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The Evening Star WEDNESDAY, DECEMBER 9, 1914.

Ix would require more time and space than possibly the whole A Solid and business is worth at thU Strong juncture to disentangle Government the essential actions and Wanted. aims of the rival political parties who are nowjostling each, other vigorously for administrative power in the Parliament of New Zealand. One fact, however, stands out most clearly from the tangle of personalities, trivialities, and the welter of words which pas 3 as democratic politics viz., that the country requires more than aught else a solid and stable Government. It is folly to expect within the next parliamentary term a long programme of progressive administrative activities. The clash of warring Empires is still far from complete and honorable decision, and the people of New Zealand must be prepared and willing to accept a careful maintenance of their present prosperity; and xea-

eonablo progress rather • than feverish "popular" experiments in legislative enterprise. The Dominion needs above all things a Parliament of strong men, solid of character, broad of outlook, true to principle, and alert to national and Imperial requirements. The interests of squabbling political parties should be left to the flat days of peace.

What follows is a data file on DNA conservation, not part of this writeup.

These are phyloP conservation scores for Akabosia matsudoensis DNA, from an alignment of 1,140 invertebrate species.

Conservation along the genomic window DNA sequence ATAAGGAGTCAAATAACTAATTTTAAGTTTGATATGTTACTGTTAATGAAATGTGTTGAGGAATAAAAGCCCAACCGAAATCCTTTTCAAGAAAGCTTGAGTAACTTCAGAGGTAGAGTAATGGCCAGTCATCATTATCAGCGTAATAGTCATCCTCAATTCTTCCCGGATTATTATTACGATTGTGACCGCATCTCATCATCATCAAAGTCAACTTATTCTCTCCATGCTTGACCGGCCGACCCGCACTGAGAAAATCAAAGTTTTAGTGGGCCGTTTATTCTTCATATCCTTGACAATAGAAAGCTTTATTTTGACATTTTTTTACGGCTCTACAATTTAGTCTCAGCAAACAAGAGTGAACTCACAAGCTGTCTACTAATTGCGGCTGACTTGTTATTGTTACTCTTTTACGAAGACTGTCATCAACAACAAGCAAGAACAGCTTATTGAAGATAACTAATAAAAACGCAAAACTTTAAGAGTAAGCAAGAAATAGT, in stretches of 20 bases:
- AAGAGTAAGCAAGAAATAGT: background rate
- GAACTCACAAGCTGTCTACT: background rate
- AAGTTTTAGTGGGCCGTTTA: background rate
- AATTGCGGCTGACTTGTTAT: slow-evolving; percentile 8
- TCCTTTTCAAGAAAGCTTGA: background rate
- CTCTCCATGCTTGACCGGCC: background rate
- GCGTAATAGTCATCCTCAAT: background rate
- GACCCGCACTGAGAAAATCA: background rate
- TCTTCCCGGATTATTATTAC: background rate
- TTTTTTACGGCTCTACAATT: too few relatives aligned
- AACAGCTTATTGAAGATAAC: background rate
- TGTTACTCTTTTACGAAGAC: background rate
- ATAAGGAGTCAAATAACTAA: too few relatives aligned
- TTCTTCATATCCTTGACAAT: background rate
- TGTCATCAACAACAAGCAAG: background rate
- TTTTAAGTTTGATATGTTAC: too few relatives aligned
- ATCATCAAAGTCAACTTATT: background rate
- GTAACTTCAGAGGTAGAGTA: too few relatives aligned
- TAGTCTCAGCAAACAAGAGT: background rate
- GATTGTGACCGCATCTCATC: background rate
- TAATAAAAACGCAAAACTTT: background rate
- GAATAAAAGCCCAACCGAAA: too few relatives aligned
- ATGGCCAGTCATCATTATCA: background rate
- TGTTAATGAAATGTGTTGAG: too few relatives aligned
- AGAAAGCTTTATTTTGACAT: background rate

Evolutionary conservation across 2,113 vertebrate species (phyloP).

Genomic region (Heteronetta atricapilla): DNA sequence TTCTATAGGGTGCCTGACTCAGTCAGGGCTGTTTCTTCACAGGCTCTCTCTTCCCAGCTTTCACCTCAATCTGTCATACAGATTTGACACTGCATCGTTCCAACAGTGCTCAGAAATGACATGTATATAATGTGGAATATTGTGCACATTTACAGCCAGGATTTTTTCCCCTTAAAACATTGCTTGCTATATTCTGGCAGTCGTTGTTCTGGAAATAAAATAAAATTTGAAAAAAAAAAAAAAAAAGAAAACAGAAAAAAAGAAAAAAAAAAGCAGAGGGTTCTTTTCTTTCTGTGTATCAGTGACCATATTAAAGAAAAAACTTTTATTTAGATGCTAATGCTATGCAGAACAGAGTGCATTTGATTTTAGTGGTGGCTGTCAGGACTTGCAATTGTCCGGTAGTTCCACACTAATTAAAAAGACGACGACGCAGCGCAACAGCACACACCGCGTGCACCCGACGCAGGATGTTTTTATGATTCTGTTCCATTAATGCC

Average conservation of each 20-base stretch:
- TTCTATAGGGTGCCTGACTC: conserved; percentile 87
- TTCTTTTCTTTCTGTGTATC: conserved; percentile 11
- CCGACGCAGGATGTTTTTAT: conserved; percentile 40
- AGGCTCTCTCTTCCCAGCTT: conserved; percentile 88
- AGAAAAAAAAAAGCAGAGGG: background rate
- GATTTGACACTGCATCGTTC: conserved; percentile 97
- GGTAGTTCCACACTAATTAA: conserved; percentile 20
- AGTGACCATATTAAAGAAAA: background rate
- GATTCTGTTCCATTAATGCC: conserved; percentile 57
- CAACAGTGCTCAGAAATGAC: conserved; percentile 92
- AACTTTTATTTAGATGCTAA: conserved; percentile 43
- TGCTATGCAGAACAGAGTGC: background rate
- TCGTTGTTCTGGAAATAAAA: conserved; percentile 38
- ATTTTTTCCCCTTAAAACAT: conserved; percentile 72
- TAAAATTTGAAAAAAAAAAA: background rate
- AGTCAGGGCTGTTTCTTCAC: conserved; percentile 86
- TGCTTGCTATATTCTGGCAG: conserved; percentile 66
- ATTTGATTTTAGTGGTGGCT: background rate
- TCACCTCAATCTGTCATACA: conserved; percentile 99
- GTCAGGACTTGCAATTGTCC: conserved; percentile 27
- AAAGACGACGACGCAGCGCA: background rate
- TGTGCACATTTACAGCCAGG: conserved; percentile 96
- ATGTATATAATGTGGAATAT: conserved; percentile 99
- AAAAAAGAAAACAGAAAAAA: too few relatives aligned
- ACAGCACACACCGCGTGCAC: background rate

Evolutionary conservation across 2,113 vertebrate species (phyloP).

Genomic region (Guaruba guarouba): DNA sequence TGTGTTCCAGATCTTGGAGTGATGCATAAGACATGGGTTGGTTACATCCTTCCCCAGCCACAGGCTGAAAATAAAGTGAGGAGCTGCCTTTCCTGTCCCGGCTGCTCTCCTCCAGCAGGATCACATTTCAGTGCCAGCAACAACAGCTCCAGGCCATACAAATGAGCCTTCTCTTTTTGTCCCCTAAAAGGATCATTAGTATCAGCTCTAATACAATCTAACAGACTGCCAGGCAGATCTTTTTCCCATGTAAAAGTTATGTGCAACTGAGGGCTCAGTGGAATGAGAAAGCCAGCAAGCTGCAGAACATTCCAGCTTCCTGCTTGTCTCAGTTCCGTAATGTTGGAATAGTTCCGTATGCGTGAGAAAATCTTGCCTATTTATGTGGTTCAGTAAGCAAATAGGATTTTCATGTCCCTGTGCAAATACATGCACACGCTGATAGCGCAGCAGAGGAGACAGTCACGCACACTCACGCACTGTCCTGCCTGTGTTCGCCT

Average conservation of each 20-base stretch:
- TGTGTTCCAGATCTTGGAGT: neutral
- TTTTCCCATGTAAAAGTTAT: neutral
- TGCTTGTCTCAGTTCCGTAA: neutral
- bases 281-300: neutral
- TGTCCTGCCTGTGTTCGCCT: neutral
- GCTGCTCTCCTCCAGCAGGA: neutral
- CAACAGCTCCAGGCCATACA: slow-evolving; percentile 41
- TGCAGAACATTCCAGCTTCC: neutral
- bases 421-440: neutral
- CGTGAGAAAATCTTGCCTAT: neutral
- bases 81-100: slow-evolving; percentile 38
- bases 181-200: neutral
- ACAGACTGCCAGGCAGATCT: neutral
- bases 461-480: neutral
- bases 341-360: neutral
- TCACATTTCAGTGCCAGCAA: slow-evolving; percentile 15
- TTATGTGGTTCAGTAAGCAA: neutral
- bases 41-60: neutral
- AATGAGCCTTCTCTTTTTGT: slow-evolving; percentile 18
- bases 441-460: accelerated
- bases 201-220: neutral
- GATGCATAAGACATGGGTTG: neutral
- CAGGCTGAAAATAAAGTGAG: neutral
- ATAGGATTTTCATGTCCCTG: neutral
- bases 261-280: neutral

It is for electors to decide to-morrow which one of tho two main parties in Dominion politics contains the greater number of strong, courageous, dependable men. There i 3 no room for doubt as to the justice of either party in claiming possession of creditable achievements and commendable aims, and it is equally beyond doubt that each party have a fair load of administrative weaknesses and embarrassing memories. The Liberal party, as an organised political body, have the greater record of splendid achievements and the greater load of defects, for one must achieve and fail more in 20 years than in two and a-half years. To avoid achievement and failure would be to remain stagnant, like a swamp. Judged by the manifesto issued by each of the rival Leaders, impartial critics must admit, we think, that the Prime Minister, who has both achieved and failed to a considerable extent in two and a-half years of administrative offico, show 6 the clearer conception of tho immediate needs ol tho Dominion, and demonstrates more temperately tho political position. It is quite true that Mr Massey exaggerates tho political "arrangement" between Liberals and Labor, and daubs too much " Red " on tho Opposition. Doubtless Sir Joseph Ward is embarrassed by tho "arrangement," but he surely cannot have forgotten the howls that were hurled at him three years ago by an extreme section of Labor, and must recognise that even a thin streak of Red Federationalism in the Libera] policy would not , be tolerated by the majority of the people. Too much stress need not bo laid on the so-called Liberal-Labor alliance. Separately tho Liberal party and tho Labor ! party cannot succeed ; and the only chance of securing administrative power and exercising it with safety to tho State was to combine discreetly for the common purpose of thrusting the Massey Government back into the political wilderness. Mr ! Massey himself adopted similar tactics throe years ago, and will not forget the result for a long time. And Sir Joseph Ward will have a similar experience if he philanders with the extreme Social Democrats. The mistake he appears to have made on this occasion is hie neglect to announce publicly how far the Liberals aro pledged to accept the programme of Labor. Labor' 6 support has not boon given gratuitously, and tho Libera! party, if power bo regained, will have to compensate the Labor party for their lost independence. The true goal of Labor is J not to be a sort of attenuated shadow of Liberalism. Tho electors know that quite well, and will possibly refuse to support the temporary combination of Liberals and Labor. No ono really objects to a distinct Labor party with a clear-cut | policy, which enables the public to see ! and understand the purposes of moderate i and sane Labor; but suspicion is bound i to be created by an alliance for merely j giving a coup do grace to tho Reform • party. I